Membrane-bound lipids slow down - like heavily-laden porters - when large molecules land on top of them, report US chemists.

Membrane-bound lipids slow down - like heavily-laden porters - when large molecules land on top of them, report US chemists.

Liangfang Zhang and Steve Granick from the University of Illinois, Urbana, recorded the mobility of small numbers of lipid molecules in a membrane consisting of two lipid layers (a bilayer). Their findings are important because the mobility of lipids that make up simple membranes have only been investigated by looking at the way that larger numbers of lipid molecules move around. 

Zhang and Granick used fluorescence correlation spectroscopy (FCS), which measures small fluctuations in the light given off by fluorescent molecules. ’The measurement method is somewhat like shining a floodlight at one spot on a dance floor, with couples waltzing in and out of the light,’ explained Granick. 



’We shine a near-infrared laser at a very small spot on the bilayer, and watch the motion of fluorescing molecules waltzing in and out of the illuminated region. By analysing how fast the fluorescence switches on and off, we can measure the rate of mobility.’

The chemists created a flat bilayer made of the phospholipid 1,2-dilauroyl-sn-glycero-3-phosphocholine. They then incorporated the fluorescent compound rhodamine B into the bilayer, at a concentration that meant only one molecule of rhodamine B resided in each small area (around 0.35?m in diameter) being analysed by FCS.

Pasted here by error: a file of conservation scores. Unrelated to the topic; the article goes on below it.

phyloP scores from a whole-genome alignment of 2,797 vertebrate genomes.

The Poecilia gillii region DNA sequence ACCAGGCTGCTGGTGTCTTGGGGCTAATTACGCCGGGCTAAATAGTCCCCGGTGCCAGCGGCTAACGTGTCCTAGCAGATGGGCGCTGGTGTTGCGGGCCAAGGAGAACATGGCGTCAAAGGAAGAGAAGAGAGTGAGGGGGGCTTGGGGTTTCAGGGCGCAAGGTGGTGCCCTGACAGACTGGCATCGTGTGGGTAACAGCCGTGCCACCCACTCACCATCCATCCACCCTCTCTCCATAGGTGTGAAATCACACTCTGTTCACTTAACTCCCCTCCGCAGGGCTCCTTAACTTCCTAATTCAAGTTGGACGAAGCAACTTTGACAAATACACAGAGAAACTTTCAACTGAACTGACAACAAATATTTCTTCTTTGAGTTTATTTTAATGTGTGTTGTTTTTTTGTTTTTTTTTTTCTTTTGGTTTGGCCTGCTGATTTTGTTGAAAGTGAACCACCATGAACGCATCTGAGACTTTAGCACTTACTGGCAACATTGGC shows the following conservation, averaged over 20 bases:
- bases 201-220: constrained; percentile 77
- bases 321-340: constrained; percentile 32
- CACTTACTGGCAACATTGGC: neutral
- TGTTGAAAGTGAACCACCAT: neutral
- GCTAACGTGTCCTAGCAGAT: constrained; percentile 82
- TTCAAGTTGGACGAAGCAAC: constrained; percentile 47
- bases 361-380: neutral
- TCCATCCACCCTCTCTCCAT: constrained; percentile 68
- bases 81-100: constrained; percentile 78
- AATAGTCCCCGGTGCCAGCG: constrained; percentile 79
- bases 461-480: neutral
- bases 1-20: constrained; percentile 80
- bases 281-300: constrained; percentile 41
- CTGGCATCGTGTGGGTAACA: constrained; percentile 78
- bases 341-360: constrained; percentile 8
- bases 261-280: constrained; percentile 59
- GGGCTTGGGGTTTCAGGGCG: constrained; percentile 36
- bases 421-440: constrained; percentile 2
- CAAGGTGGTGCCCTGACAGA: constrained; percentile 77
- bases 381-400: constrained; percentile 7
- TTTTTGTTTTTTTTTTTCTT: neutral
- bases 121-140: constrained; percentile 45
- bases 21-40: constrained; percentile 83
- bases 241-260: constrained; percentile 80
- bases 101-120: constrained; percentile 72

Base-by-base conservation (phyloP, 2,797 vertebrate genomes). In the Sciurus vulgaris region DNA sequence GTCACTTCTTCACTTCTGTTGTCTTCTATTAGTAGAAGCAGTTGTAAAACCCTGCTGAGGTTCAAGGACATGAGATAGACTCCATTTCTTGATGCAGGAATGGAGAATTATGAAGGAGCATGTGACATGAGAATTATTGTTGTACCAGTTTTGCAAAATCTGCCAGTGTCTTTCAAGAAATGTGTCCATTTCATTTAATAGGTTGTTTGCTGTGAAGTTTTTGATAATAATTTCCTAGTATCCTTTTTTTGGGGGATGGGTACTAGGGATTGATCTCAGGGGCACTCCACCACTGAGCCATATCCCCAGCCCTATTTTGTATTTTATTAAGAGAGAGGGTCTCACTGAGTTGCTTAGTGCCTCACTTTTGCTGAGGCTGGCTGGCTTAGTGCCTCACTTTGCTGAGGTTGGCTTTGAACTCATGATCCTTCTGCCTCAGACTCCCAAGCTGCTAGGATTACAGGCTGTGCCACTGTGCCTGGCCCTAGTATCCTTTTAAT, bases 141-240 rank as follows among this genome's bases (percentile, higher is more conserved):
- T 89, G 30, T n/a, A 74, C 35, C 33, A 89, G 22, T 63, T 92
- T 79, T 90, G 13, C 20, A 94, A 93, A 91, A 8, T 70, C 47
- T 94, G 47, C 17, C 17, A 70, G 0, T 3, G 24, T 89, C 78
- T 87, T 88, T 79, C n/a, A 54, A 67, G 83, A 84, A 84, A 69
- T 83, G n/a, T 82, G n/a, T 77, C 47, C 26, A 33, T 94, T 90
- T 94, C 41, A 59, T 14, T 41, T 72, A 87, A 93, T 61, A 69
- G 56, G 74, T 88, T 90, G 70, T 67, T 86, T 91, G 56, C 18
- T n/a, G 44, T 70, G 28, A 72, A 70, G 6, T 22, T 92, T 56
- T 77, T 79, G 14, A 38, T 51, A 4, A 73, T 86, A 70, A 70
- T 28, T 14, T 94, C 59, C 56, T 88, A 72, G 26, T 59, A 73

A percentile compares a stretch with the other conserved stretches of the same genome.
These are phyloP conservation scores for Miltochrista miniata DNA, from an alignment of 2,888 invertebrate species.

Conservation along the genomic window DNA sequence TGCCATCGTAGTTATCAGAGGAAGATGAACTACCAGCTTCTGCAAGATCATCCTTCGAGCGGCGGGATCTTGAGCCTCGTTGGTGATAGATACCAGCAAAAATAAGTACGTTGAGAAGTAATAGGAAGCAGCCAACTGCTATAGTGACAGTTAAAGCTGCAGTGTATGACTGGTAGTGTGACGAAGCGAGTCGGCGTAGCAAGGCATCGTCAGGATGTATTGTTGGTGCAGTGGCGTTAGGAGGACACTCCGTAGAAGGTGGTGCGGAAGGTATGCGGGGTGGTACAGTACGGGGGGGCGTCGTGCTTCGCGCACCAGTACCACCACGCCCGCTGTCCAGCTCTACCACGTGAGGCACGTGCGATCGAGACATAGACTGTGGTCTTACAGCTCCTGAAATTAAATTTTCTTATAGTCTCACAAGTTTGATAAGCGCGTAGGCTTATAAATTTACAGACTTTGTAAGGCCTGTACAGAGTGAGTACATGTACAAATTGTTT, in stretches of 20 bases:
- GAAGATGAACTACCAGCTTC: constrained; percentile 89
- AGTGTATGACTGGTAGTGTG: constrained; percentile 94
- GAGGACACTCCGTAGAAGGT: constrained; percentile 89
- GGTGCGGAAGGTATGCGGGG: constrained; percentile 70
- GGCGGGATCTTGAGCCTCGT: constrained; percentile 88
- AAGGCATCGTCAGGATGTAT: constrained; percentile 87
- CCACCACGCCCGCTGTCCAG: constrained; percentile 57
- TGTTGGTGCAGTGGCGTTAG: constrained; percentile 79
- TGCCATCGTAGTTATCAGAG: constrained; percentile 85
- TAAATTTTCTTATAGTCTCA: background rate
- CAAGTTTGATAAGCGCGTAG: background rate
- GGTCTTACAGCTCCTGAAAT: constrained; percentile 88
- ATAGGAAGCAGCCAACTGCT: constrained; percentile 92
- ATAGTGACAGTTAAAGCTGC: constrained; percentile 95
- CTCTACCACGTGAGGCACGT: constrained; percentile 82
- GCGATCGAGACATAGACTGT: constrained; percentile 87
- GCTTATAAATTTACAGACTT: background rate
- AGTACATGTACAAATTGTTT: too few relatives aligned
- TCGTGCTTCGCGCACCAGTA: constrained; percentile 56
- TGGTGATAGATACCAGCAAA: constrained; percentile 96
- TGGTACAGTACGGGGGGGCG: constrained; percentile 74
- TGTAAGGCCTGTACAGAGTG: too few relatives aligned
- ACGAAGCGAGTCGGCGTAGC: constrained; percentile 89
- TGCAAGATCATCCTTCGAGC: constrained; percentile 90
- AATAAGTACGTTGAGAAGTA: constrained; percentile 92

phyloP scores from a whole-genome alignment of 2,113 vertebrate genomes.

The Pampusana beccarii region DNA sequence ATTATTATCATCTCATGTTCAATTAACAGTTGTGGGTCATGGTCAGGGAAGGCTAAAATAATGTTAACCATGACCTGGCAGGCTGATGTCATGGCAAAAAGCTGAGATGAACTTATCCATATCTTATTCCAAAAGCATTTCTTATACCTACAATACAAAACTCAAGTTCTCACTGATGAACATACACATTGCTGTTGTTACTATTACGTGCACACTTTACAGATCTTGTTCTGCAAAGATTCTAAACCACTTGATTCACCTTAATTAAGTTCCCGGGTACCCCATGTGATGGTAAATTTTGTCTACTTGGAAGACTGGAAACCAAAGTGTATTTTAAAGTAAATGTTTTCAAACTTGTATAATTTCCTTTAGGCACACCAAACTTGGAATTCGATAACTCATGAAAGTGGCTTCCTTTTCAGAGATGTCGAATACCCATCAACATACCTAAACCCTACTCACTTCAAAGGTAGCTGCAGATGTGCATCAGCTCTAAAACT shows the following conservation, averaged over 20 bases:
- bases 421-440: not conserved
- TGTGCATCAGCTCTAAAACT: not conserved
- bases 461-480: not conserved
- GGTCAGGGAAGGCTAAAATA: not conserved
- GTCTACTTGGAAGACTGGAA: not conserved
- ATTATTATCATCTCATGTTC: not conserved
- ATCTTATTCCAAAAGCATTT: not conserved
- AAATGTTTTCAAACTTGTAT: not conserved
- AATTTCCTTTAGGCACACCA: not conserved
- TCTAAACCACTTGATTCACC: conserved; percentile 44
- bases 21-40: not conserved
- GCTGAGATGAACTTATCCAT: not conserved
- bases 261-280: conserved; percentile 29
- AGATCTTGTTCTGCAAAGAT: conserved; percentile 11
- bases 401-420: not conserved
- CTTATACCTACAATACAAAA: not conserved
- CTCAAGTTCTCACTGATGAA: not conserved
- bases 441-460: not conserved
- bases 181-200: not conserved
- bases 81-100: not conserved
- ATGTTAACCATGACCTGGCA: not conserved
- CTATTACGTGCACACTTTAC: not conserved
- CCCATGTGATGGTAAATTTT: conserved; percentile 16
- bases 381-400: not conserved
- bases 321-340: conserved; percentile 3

Allowing polymers of different sizes to adsorb onto the surface of the bilayer caused the lipids underneath the polymer to slow down, with the rate of the slowdown dependent on the size of the polymer. The slowdown affected the lipids in both the upper and lower layers of the membrane.

This kind of behaviour hasn’t been seen in membranes before, the researchers report, and has implications for understanding the way proteins interact with cellular membranes. ’For example, lipid movement could affect protein distributions in the membrane and influence docking, formation of synapses, and other membrane-mediated functions,’ said Granick. Jon Evans